From a 2002 Duncan Aviation Debrief

•“Shoddy, unkempt records can put an end to a pre-buy event.”


•“An aircraft’s history begins the day the aircraft leaves the factory. How has maintenance been handled (or not
handled)? Are the logbooks in order? The importance of accurate records cannot be overstated. In fact, if the
success of a pre-buy could be predicted, it could often be based on one item – the condition of the aircraft
records.”


•“Organized and complete records indicate that the aircraft has probably been handled in the same careful
manner. Sloppy, missing or unorganized records could mean that maintenance was handled in a haphazard
fashion.”

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Who is Responsible for the Records that do exist?

All throughout the FARs, the owner/operator is charged with the ultimate responsibility for aircraft airworthiness
and the records that substantiate airworthiness.


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91.7 Civil Aircraft Airworthiness

    •(a) No person may operate a civil aircraft unless it is in an airworthy condition.
    •(b) The pilot in command of a civil aircraft is responsible for determining whether that aircraft is in
    condition for safe flight. The pilot in command shall discontinue the flight when un-airworthy
    mechanical, electrical, or structural conditions occur.

91.403 General

    •The owner or operator of an aircraft is primarily responsible for maintaining that aircraft in an airworthy
    condition, including compliance with part 39 of this chapter.

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What does this mean in practical terms?

Assuming that you have no contractual or employee agreement with a qualified person to manage the
airworthiness of the aircraft you fly:

and you operate on any kind of progressive or continuous airworthiness program, you as the pilot stand alone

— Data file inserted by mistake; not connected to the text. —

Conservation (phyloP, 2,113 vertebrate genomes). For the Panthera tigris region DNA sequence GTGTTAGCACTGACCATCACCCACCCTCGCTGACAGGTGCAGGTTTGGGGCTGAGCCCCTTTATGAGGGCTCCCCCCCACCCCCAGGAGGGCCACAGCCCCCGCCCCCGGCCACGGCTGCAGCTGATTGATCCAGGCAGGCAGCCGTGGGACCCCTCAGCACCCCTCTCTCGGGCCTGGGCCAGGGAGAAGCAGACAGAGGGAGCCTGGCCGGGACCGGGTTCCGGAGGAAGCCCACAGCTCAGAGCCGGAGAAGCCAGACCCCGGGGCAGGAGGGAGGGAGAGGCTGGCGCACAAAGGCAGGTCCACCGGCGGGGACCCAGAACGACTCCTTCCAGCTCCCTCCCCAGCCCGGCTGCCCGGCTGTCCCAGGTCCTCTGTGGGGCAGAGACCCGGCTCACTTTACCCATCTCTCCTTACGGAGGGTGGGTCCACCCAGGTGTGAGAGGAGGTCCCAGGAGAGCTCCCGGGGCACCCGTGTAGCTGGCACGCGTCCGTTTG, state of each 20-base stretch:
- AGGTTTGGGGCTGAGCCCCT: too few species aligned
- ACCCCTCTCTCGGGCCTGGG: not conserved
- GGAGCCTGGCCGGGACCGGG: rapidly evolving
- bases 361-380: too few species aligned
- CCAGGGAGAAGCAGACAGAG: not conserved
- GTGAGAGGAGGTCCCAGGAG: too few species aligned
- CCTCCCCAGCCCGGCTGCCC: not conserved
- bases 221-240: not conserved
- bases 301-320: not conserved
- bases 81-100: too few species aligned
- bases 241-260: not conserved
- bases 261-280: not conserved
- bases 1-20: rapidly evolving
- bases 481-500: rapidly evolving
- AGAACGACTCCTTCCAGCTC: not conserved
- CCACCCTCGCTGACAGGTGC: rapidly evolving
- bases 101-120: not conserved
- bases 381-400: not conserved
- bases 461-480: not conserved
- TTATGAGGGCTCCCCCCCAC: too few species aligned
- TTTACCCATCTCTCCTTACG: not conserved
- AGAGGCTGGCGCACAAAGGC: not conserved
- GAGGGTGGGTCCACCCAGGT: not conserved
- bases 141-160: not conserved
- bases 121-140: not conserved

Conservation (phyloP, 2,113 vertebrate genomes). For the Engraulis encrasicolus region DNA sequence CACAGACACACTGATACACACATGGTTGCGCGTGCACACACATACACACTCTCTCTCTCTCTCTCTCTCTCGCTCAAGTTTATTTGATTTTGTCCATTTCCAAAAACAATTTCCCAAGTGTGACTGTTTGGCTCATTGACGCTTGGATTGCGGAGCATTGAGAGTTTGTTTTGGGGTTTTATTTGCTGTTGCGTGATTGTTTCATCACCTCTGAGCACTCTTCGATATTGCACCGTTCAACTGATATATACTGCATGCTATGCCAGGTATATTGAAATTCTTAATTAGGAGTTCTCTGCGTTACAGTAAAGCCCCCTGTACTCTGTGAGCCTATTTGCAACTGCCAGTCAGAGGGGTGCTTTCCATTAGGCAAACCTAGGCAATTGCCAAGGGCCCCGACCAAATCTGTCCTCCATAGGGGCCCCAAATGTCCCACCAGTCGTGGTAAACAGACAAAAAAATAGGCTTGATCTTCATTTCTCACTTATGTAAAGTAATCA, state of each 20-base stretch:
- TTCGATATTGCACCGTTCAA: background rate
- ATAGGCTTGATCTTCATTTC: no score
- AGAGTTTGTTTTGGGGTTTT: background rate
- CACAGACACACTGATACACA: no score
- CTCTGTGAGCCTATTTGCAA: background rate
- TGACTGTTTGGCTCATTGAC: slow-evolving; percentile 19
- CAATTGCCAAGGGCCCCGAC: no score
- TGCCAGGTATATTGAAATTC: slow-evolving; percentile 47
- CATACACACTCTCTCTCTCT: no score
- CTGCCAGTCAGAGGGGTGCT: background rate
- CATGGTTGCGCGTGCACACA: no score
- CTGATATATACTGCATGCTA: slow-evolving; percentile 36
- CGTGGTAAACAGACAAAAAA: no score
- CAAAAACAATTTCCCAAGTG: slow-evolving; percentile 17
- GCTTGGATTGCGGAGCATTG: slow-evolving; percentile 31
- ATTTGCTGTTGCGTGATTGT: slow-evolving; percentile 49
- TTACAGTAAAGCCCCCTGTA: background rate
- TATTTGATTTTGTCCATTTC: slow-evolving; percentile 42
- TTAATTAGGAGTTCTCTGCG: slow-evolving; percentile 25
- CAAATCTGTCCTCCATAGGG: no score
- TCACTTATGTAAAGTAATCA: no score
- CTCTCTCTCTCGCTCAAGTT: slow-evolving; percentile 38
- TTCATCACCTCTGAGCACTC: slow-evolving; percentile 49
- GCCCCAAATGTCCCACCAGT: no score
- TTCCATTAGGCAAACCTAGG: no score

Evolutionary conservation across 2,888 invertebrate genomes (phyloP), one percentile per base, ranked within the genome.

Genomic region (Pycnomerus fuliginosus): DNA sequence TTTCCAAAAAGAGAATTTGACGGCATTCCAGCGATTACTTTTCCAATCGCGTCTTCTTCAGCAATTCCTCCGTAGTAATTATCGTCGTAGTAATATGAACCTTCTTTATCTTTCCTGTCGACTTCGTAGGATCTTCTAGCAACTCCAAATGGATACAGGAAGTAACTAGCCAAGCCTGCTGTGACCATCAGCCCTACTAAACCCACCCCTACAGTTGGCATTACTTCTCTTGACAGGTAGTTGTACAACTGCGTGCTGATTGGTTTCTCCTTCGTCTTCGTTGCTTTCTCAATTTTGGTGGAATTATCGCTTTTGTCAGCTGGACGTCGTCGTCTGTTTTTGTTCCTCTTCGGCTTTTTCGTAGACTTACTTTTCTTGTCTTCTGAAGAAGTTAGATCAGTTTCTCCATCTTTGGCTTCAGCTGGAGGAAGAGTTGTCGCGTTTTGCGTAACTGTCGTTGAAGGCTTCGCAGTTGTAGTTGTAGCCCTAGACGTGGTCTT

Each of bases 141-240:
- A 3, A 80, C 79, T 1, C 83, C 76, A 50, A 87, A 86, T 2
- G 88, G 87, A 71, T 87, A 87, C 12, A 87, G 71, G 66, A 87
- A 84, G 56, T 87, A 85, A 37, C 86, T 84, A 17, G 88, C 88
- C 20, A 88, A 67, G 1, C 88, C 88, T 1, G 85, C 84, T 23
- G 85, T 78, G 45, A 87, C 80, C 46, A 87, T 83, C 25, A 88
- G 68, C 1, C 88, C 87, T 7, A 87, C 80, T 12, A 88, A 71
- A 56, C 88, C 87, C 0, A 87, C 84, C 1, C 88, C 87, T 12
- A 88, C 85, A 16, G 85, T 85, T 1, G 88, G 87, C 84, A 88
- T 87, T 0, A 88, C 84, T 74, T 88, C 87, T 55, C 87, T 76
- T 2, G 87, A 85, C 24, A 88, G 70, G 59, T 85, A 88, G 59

as the person responsible for managing the whole aircraft airworthiness.

or you operate on a 100 HR / Annual inspection program, you are still the primary person responsible for
airworthiness.  The 100 HR / Annual inspections are (whole aircraft) inspections so the inspector is standing
right behind you for airworthiness at the completion of the inspection.  As time and hours are put on the aircraft
after the inspection, the inspector is standing farther and farther behind you.  If you operate with an AD that is
due or with a discrepancy that is not properly repaired or deferred, the inspector will have gone for coffee and
he is not coming back.

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Either way, check out the
Questions page to check some of your documentation knowledge.
Why?
Why should the owner/operator care about
the documentation for the aircraft they fly?
Code of Federal
Regulations

Title 14
Aeronautics
and Space

Generally known as the
Federal Aviation
Regulations (FARs)
Statements about
products, parts,
appliances and
materialss

(a) Definitions. The
following terms will have
the stated meanings
when used in this section:

Airworthy means the
aircraft conforms to its
type design and is in a
condition for safe
operation.

Airworthiness has
two components:

Condition for safe
operation
which from a
pilot standpoint, usually
relates to the result of  
visual and operational
checks.

Conforms to its
type design
which
must be supported by
documentation.
Regulations

Part 3.5
      AIRWORTHINESS MANAGEMENT
Meeting Gene Cernan at
Bombardier in Wichita
.
Lunar module pilot of Apollo 10 in
May 1969; and commander of
Apollo 17 in December 1972, the
final Apollo lunar landing

What a great and interesting man.

Last man on the moon!
We miss you Gene
January 16, 2017
We have lost a true American hero